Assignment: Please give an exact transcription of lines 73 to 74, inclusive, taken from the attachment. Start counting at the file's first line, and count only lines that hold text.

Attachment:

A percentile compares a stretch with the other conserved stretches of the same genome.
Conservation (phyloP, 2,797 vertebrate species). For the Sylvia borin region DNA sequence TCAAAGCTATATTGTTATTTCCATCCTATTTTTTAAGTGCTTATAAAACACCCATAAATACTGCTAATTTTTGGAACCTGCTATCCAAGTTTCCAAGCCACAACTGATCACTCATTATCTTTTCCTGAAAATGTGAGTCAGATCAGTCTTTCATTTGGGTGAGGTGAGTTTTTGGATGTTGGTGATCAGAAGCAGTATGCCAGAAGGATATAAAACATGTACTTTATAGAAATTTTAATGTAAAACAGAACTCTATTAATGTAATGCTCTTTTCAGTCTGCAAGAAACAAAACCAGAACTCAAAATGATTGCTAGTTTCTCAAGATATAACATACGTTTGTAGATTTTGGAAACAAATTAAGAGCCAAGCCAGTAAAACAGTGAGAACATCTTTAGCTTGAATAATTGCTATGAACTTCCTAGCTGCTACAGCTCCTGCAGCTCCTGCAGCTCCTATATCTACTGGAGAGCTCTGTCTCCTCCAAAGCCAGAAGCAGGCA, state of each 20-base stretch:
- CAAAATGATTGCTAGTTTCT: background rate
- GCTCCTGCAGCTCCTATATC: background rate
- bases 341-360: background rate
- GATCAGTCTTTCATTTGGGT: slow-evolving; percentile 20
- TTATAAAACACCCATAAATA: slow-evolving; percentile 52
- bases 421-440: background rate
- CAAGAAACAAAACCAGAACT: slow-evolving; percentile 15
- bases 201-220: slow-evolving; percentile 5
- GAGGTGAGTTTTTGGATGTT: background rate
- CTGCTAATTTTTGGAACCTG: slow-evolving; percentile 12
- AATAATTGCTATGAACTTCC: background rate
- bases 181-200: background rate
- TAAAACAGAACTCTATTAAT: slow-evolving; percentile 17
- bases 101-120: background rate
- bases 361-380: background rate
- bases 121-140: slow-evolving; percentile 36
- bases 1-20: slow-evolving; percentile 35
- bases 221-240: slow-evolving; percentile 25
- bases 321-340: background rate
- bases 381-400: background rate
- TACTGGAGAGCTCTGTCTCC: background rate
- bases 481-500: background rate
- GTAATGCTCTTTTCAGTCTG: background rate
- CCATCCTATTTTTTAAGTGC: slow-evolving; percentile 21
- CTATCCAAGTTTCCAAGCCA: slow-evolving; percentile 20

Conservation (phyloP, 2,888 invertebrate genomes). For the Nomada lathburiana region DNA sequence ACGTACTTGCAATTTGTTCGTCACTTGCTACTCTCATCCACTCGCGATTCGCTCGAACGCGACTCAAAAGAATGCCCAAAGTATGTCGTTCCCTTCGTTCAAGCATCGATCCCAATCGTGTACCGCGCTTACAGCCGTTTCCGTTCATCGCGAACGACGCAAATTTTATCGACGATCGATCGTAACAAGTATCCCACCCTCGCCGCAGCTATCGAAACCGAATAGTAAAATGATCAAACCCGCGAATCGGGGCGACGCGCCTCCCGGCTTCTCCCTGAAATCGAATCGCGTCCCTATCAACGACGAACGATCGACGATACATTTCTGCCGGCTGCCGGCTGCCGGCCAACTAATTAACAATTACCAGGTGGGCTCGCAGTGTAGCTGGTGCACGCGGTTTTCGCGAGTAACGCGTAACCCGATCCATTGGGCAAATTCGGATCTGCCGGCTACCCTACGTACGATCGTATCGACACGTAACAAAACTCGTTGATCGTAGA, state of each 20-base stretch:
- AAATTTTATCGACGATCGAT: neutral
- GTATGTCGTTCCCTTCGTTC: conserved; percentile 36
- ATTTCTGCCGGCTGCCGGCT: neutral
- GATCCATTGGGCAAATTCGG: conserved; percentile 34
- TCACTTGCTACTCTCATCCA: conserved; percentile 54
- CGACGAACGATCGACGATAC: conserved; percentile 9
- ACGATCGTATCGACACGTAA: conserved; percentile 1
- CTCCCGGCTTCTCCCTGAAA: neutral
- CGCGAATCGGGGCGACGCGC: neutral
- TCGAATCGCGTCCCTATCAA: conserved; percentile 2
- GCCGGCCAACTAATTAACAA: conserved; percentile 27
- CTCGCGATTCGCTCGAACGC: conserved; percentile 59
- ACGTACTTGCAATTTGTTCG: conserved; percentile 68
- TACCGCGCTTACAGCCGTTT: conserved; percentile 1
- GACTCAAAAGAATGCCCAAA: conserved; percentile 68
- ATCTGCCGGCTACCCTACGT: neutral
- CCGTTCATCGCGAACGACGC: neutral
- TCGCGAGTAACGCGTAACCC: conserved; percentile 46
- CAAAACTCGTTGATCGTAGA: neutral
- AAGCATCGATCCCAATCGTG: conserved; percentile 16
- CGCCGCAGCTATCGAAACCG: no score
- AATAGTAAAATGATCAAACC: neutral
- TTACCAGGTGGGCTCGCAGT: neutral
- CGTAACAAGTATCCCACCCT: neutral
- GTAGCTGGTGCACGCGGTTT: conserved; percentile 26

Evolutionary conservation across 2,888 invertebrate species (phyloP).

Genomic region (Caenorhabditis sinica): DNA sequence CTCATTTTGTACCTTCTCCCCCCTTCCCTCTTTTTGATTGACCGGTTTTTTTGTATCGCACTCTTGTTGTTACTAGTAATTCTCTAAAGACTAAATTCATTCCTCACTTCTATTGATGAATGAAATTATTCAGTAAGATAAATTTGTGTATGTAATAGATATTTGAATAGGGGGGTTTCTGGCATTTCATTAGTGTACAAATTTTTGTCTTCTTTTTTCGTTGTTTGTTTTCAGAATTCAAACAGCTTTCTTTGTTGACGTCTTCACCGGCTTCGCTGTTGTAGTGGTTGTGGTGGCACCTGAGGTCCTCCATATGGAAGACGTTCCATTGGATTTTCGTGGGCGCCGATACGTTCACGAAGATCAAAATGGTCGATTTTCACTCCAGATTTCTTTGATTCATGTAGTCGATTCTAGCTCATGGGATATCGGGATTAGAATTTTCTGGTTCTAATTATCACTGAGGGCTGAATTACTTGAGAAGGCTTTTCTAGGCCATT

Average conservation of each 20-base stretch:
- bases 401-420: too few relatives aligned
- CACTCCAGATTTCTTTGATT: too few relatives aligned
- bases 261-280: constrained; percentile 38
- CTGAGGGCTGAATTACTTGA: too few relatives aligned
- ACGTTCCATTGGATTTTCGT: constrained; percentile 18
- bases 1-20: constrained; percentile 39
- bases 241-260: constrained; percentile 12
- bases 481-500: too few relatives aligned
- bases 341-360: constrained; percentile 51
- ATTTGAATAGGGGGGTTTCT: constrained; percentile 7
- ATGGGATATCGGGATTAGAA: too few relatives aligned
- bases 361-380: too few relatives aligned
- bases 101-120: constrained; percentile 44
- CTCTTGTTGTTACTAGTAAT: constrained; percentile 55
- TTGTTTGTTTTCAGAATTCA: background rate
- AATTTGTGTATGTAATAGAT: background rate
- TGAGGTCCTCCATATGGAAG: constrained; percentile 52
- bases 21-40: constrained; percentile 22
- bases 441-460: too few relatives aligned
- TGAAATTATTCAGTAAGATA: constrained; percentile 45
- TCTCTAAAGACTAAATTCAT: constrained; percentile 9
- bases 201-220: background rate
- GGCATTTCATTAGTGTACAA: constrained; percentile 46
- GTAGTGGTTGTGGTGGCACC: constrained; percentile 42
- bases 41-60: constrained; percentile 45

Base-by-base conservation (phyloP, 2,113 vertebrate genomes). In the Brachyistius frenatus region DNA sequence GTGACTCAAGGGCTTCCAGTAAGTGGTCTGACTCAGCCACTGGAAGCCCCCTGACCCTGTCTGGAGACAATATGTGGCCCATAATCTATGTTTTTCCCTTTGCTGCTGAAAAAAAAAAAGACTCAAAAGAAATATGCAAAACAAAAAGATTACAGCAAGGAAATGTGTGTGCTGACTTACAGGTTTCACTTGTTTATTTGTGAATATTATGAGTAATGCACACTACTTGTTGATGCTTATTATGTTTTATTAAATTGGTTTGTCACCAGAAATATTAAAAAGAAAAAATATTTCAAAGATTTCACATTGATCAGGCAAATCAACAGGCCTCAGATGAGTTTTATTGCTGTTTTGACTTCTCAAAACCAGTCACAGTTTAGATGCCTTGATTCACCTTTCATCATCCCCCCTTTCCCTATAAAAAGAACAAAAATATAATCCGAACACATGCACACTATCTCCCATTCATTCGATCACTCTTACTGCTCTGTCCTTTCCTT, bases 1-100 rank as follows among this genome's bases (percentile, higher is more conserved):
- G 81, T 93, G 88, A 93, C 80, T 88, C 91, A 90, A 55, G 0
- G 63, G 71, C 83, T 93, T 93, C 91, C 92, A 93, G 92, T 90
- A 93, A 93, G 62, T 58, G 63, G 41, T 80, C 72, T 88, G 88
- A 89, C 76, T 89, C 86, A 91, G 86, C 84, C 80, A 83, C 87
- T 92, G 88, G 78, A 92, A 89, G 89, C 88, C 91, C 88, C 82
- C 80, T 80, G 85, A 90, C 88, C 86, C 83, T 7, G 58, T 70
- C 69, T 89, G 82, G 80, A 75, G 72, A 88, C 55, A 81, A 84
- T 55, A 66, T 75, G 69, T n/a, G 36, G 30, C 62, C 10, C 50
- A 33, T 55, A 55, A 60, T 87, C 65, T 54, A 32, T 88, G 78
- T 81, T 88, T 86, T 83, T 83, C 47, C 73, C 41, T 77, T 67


- TGAGGTCCTCCATATGGAAG: constrained; percentile 52
- bases 21-40: constrained; percentile 22